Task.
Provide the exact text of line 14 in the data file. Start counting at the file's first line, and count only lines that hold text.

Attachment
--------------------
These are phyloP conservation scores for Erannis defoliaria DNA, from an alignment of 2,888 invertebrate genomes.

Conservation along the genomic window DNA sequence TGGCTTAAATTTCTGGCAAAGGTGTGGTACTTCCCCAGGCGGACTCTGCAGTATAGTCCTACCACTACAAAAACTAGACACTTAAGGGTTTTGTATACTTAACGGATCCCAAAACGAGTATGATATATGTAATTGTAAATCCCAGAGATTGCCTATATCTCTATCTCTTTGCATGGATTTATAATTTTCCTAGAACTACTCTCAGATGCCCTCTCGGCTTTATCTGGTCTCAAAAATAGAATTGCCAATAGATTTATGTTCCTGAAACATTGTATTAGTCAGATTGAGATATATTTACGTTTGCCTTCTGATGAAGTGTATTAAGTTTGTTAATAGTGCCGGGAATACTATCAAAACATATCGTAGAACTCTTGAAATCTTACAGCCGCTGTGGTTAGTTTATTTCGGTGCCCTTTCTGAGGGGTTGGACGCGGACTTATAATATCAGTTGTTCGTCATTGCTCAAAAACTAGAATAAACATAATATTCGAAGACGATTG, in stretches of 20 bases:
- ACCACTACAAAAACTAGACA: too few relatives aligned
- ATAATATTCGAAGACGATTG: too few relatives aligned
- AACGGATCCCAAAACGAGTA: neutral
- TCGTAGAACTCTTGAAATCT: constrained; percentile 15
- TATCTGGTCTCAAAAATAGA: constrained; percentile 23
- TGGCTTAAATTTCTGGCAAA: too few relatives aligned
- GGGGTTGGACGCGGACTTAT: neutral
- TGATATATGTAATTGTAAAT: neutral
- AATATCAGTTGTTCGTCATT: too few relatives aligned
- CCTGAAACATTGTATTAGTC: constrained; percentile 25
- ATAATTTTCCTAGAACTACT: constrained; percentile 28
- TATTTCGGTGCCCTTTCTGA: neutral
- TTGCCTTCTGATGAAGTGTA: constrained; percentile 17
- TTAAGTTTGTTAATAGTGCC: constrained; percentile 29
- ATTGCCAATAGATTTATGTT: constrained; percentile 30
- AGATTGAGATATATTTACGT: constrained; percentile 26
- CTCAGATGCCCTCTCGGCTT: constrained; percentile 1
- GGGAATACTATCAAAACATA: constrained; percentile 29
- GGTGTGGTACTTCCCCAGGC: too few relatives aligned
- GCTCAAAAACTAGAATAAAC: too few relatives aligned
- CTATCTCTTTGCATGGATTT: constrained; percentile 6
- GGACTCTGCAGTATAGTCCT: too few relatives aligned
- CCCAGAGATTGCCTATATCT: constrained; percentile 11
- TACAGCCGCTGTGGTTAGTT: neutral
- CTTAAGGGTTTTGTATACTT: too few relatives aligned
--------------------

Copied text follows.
- TATTTCGGTGCCCTTTCTGA: neutral